The development and growth of avian embryos are processes that depend on the nutrients present in the egg.
When the egg is laid, the yolk composition is around 49% water, 33% fat, 17% protein, and traces of minerals and carbohydrates, but it will be changing once the incubation starts.
“Therefore, during the first week of incubation, water content increases almost 4% due to the influx of water from the albumen to create the subembryonic fluid”.
At this time, the yolk sac membrane and chorioallantoic membrane are not well-developed yet and cannot either transport nutrients to the circulation nor supply enough oxygen to complete the oxidation of fatty acids. Then, the glucose is the primary energy source. Once the embryo reaches 10 embryonic days, both the yolk sac and chorioallantoic membrane will be developed, and the embryo increased the use of nutrients from the yolk.
The glucose transport in the first week of incubation can take 2 routes:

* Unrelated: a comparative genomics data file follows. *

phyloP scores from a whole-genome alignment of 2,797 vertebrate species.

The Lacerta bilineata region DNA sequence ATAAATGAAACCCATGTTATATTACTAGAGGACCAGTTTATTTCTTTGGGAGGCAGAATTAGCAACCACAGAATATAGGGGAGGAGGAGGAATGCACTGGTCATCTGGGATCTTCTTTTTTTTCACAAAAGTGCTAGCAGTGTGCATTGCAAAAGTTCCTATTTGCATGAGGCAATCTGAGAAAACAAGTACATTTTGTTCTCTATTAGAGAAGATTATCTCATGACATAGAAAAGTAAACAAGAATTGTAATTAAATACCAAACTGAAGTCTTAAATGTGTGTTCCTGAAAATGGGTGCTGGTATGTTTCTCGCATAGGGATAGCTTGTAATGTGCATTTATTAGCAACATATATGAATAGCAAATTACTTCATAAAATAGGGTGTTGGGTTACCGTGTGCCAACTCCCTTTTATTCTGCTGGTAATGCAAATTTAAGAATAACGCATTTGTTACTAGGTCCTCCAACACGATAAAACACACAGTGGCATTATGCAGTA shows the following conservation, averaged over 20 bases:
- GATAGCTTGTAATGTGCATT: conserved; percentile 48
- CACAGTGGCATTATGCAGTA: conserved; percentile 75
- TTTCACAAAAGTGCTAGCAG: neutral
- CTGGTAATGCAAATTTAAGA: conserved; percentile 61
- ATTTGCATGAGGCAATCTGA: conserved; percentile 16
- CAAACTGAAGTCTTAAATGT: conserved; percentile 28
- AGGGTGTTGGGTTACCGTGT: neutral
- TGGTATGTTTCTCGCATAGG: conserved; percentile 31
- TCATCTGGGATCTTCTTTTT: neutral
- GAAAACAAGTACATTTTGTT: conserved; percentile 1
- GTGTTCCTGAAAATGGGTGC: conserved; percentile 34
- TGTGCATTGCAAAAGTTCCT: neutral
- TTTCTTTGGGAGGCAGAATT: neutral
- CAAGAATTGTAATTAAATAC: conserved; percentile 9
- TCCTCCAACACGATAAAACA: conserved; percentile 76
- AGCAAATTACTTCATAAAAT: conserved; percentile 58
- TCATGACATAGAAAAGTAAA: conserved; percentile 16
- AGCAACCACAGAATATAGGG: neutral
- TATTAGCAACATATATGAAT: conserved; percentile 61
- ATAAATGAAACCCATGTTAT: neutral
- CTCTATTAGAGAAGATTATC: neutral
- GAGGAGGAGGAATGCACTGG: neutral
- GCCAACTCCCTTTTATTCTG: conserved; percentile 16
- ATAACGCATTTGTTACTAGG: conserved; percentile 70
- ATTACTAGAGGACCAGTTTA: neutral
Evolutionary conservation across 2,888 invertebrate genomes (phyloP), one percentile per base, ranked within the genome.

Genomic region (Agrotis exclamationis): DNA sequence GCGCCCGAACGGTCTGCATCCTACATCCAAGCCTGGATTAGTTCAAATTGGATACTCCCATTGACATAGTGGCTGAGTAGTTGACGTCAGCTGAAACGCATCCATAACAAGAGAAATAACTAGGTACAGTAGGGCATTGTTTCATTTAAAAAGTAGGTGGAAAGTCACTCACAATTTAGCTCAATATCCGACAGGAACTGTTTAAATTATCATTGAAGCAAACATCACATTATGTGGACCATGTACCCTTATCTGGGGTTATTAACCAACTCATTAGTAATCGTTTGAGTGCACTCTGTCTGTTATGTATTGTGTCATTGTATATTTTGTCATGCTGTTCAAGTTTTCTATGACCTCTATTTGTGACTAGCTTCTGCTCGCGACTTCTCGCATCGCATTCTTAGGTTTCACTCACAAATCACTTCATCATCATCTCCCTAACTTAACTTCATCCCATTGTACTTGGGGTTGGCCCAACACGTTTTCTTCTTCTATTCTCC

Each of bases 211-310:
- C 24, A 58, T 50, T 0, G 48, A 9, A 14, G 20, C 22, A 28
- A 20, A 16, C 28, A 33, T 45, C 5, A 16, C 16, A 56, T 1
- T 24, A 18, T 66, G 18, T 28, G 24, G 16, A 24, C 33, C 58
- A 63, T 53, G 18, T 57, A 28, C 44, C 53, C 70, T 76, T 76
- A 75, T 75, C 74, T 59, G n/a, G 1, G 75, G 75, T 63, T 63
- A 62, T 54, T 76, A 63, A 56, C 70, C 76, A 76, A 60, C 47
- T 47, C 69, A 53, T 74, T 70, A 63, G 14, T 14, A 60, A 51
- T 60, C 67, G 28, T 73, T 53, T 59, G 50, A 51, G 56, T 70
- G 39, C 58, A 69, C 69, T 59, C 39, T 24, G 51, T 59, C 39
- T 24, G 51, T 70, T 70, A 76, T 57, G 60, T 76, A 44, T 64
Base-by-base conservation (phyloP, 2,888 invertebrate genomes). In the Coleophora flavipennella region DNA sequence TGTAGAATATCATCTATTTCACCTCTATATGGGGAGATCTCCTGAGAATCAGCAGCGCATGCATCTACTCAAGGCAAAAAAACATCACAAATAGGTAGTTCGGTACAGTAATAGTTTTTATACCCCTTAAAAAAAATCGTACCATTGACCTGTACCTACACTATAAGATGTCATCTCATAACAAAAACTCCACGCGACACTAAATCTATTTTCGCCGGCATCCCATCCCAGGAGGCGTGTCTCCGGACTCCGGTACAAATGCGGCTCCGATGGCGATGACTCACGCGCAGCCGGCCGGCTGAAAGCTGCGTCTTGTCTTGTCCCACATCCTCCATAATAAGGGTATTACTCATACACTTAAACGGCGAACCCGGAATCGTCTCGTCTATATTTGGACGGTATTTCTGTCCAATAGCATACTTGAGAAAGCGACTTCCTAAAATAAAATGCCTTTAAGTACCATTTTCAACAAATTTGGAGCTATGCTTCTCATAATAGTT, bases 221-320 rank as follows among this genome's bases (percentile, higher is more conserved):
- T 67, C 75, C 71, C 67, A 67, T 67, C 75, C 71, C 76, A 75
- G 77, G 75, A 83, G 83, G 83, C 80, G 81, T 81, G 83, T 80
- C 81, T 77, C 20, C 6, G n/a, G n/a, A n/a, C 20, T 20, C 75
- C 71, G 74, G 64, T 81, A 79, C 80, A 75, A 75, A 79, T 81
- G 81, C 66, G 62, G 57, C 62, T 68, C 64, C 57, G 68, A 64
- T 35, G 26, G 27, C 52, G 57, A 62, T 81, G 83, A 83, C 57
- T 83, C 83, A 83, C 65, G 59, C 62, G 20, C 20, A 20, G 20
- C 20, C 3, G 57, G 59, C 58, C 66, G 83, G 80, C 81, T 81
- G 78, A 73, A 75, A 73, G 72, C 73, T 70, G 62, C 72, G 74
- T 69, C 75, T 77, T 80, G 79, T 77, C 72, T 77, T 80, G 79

Highly vascularized yolk sac membrane
Via the yolk stalk directly into the intestines
The yolk lipids are the first energy source in the second half of incubation and during the early post-hatch period. Only 90% of the total energy used for maintenance, growth, and development is produced from egg yolk lipids’ oxidation. Moreover, at embryonic day 19, the residual yolk is absorbed in the abdominal cavity to supply the nutrients during post-hatch until the 5-day-old contributing to body weight gain in the first days of age.
Other nutrients such as amino acids from the yolk and albumen are used to synthesize tissues and nucleotides, metabolism of ammonia, nitrogen transport among tissues, immune system, and precursors for gluconeogenesis.
On the other hand, the residual yolk weight at hatch is affected by
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